Ignore ‘cause and effect’ at our peril

I FEAR that Gabriel Serota makes a very simplistic misreading of my letter (October 18), very similar to the one suffered by Bishop Dow in 2007.

Human sufferings can alas be too great for any god who imposed them as retributive punishment to deserve anything but scorn and defiance, and certainly not worship. Yet, as in the world wars, they arise from the “cause and effect” principle in nature, which we ignore to our peril in the irresponsibility of our consumerism.

In summarising Graham Dow’s views, which your correspondent should please download from the reference which I quoted, I left many topics unmentioned - the acceptance of usury (unearned interest on loans) which is at the heart of the global market; the failure to banish air strikes and nuclear weapons; the cruelty of broilerhouse poultry farming; the callous acceptance of the death toll on UK roads (five per day).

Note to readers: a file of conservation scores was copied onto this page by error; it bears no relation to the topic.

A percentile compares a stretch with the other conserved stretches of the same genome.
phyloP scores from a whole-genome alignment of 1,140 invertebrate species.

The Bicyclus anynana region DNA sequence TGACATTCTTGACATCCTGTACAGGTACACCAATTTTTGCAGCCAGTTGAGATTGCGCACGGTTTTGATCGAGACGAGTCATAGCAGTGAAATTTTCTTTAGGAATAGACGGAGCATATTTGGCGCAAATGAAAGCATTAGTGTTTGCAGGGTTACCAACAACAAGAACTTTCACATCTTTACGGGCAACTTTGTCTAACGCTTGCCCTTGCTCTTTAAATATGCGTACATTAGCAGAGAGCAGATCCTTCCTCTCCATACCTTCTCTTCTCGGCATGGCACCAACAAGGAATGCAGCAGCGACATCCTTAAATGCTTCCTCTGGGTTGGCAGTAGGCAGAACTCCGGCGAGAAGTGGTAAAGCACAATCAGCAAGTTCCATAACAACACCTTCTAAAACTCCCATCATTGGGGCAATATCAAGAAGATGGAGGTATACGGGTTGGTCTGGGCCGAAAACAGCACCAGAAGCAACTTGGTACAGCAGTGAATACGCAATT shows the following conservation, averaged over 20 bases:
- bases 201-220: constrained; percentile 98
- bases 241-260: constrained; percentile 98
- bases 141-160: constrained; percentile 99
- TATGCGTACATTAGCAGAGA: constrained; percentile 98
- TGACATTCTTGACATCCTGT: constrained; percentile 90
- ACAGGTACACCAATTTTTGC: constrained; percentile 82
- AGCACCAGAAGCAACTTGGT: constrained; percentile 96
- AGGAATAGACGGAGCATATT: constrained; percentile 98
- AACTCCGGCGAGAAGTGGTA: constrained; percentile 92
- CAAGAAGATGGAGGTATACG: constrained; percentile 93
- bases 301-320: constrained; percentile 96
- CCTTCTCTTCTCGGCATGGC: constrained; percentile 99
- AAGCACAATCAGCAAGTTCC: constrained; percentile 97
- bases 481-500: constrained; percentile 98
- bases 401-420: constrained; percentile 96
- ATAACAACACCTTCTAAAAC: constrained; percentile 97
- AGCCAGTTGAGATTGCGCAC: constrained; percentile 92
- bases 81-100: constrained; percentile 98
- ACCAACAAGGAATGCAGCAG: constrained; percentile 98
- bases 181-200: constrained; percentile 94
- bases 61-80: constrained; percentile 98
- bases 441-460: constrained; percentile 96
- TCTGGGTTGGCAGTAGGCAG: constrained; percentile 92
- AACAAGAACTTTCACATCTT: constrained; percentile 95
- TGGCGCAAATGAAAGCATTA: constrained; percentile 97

They disgrace our world and should not be condoned, whether or not they are linked, as the bishop, suggests, and I suspect, to the recent environmental hostility.

Coun Frank McManus, Todmorden.